As the global population continues to increase, countries are finding ways to grow more food.
Irrigation can double the amount of food produced. Some parts of the world still do not have irrigation systems in place. Only 10% of the food produced in Africa comes from irrigated crops and so there is the potential to improve yields in these countries.
Aeroponics and hydroponics are systems that allow plants to be grown without soil. Plants grown in this way take in water and nutrients efficiently. These methods are also good for countries where soil erosion or poor quality soil is an issue. However, they can be costly.
The Green Revolution first began in the 1940s. It refers to the application of modern farming techniques in low income developing countries (LIDCs), eg fertilisers and pesticides, irrigation and high-yield crop varieties.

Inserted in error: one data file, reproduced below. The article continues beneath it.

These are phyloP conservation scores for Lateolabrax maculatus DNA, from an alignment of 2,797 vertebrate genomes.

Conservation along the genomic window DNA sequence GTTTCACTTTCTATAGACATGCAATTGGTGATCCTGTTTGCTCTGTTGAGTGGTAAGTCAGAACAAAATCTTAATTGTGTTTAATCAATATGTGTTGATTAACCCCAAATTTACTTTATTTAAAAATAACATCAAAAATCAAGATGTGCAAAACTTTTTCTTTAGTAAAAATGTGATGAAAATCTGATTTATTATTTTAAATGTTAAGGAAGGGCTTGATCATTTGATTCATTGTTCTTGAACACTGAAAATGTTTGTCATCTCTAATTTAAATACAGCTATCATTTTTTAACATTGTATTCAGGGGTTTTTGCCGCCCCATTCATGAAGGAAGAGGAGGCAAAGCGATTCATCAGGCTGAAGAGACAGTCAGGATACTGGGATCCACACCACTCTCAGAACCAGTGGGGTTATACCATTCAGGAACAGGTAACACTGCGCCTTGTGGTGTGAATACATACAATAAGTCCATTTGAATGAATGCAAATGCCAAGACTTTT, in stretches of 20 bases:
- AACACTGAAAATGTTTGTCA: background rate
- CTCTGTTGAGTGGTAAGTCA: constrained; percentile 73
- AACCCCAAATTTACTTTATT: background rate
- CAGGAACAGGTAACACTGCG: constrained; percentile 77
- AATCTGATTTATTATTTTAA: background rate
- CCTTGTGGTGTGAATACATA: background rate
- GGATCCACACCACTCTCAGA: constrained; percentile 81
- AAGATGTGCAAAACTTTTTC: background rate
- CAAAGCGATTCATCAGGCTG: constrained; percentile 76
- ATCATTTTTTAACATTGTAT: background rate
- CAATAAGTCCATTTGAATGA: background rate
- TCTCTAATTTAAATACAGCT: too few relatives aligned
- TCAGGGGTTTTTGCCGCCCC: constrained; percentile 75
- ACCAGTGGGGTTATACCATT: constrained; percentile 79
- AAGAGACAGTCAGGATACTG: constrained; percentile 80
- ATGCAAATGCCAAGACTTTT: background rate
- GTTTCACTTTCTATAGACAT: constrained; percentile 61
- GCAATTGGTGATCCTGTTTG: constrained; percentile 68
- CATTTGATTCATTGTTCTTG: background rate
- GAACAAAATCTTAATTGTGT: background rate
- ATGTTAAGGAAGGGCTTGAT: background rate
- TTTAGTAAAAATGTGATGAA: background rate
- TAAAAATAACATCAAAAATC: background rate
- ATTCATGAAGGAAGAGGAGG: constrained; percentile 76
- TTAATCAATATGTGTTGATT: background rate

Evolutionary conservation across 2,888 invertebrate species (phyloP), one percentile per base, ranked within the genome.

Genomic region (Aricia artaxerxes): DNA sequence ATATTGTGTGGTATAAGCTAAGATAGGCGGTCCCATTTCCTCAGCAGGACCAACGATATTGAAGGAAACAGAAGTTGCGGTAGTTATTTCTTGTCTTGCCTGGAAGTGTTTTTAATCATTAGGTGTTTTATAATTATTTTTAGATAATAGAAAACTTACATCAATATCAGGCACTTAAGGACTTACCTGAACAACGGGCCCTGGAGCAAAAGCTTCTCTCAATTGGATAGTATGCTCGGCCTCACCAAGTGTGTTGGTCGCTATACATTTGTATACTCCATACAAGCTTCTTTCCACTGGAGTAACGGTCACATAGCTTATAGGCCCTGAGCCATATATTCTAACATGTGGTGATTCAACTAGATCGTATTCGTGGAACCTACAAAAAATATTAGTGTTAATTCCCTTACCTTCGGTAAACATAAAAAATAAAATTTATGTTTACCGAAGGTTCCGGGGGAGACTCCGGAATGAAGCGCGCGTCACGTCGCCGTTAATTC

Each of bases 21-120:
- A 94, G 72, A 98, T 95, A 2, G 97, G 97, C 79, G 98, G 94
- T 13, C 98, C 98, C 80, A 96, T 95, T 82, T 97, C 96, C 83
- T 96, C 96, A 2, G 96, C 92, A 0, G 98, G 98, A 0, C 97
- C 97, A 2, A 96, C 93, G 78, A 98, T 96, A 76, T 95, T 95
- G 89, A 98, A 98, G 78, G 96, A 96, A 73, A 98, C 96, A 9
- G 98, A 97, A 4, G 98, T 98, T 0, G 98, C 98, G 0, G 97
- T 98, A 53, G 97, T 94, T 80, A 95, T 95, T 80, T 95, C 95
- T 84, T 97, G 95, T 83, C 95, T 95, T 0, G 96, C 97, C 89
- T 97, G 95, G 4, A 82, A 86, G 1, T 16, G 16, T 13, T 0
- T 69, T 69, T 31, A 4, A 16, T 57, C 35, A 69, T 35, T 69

From the 1960s to 1990s, yields of rice and wheat in Asia doubled, but also produced economic and social problems for small-scale farmers.
Many LIDCs could still benefit from the Green Revolution.
The Blue Revolution refers to using the fruits of the sea, lakes and rivers to provide food and nutrition. Fish are a very good source of protein and do not require good soil.
However, fish stocks must be managed sustainably or numbers will fall to unsustainable levels and the resource will be gone, negatively affecting people and the aquatic environment.
Biotechnology is the selective breeding or genetic modification (GM) of plants and animals to produce specific features and adaptations. Both involve mixing two species, both of which have beneficial characteristics. For example, selective breeding has been used on dairy cows to increase milk yields. GM has been used on wheat to produce crops that are disease resistant.
Appropriate technology involves using suitable machinery and sustainable techniques in LIDCs. Appropriate technology is usually affordable and easy to use - it can improve yields for many communities.
A hand-operated nut-shelling machine, used to shell nuts, is an example of appropriate technology. It is affordable, easy to use, fast and simple to maintain. It saves time and effort and is vital to the nut farming economy in parts of Africa. Farmers can now afford to shell their own dried crops and this adds value to the product when they sell it.